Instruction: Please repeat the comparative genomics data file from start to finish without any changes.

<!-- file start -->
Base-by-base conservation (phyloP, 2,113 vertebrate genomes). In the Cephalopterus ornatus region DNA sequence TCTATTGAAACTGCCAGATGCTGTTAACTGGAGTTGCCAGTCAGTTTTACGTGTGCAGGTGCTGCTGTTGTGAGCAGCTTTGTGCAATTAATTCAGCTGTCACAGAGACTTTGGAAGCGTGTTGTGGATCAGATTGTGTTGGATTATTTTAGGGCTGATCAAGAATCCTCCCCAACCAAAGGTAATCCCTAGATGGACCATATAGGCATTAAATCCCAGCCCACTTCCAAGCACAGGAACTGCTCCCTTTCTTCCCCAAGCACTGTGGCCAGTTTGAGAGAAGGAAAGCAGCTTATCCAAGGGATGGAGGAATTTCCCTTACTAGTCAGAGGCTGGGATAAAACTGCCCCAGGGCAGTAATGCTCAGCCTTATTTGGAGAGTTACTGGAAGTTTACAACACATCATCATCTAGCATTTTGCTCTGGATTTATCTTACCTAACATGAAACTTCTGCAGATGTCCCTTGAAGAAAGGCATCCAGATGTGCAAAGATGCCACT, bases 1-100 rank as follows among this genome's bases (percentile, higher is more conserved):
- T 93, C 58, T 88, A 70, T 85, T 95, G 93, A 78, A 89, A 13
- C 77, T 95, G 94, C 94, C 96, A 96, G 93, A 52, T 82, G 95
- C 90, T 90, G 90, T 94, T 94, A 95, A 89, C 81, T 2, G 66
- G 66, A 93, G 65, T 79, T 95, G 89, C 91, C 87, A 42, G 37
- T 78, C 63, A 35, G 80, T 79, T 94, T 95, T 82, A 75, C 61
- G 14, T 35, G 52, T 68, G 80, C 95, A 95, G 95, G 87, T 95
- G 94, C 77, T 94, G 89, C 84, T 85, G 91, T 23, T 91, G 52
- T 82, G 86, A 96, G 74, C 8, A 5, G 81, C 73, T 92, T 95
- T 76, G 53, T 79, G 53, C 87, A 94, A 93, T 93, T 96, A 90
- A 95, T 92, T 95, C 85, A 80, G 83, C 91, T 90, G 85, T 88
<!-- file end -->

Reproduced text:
Base-by-base conservation (phyloP, 2,113 vertebrate genomes). In the Cephalopterus ornatus region DNA sequence TCTATTGAAACTGCCAGATGCTGTTAACTGGAGTTGCCAGTCAGTTTTACGTGTGCAGGTGCTGCTGTTGTGAGCAGCTTTGTGCAATTAATTCAGCTGTCACAGAGACTTTGGAAGCGTGTTGTGGATCAGATTGTGTTGGATTATTTTAGGGCTGATCAAGAATCCTCCCCAACCAAAGGTAATCCCTAGATGGACCATATAGGCATTAAATCCCAGCCCACTTCCAAGCACAGGAACTGCTCCCTTTCTTCCCCAAGCACTGTGGCCAGTTTGAGAGAAGGAAAGCAGCTTATCCAAGGGATGGAGGAATTTCCCTTACTAGTCAGAGGCTGGGATAAAACTGCCCCAGGGCAGTAATGCTCAGCCTTATTTGGAGAGTTACTGGAAGTTTACAACACATCATCATCTAGCATTTTGCTCTGGATTTATCTTACCTAACATGAAACTTCTGCAGATGTCCCTTGAAGAAAGGCATCCAGATGTGCAAAGATGCCACT, bases 1-100 rank as follows among this genome's bases (percentile, higher is more conserved):
- T 93, C 58, T 88, A 70, T 85, T 95, G 93, A 78, A 89, A 13
- C 77, T 95, G 94, C 94, C 96, A 96, G 93, A 52, T 82, G 95
- C 90, T 90, G 90, T 94, T 94, A 95, A 89, C 81, T 2, G 66
- G 66, A 93, G 65, T 79, T 95, G 89, C 91, C 87, A 42, G 37
- T 78, C 63, A 35, G 80, T 79, T 94, T 95, T 82, A 75, C 61
- G 14, T 35, G 52, T 68, G 80, C 95, A 95, G 95, G 87, T 95
- G 94, C 77, T 94, G 89, C 84, T 85, G 91, T 23, T 91, G 52
- T 82, G 86, A 96, G 74, C 8, A 5, G 81, C 73, T 92, T 95
- T 76, G 53, T 79, G 53, C 87, A 94, A 93, T 93, T 96, A 90
- A 95, T 92, T 95, C 85, A 80, G 83, C 91, T 90, G 85, T 88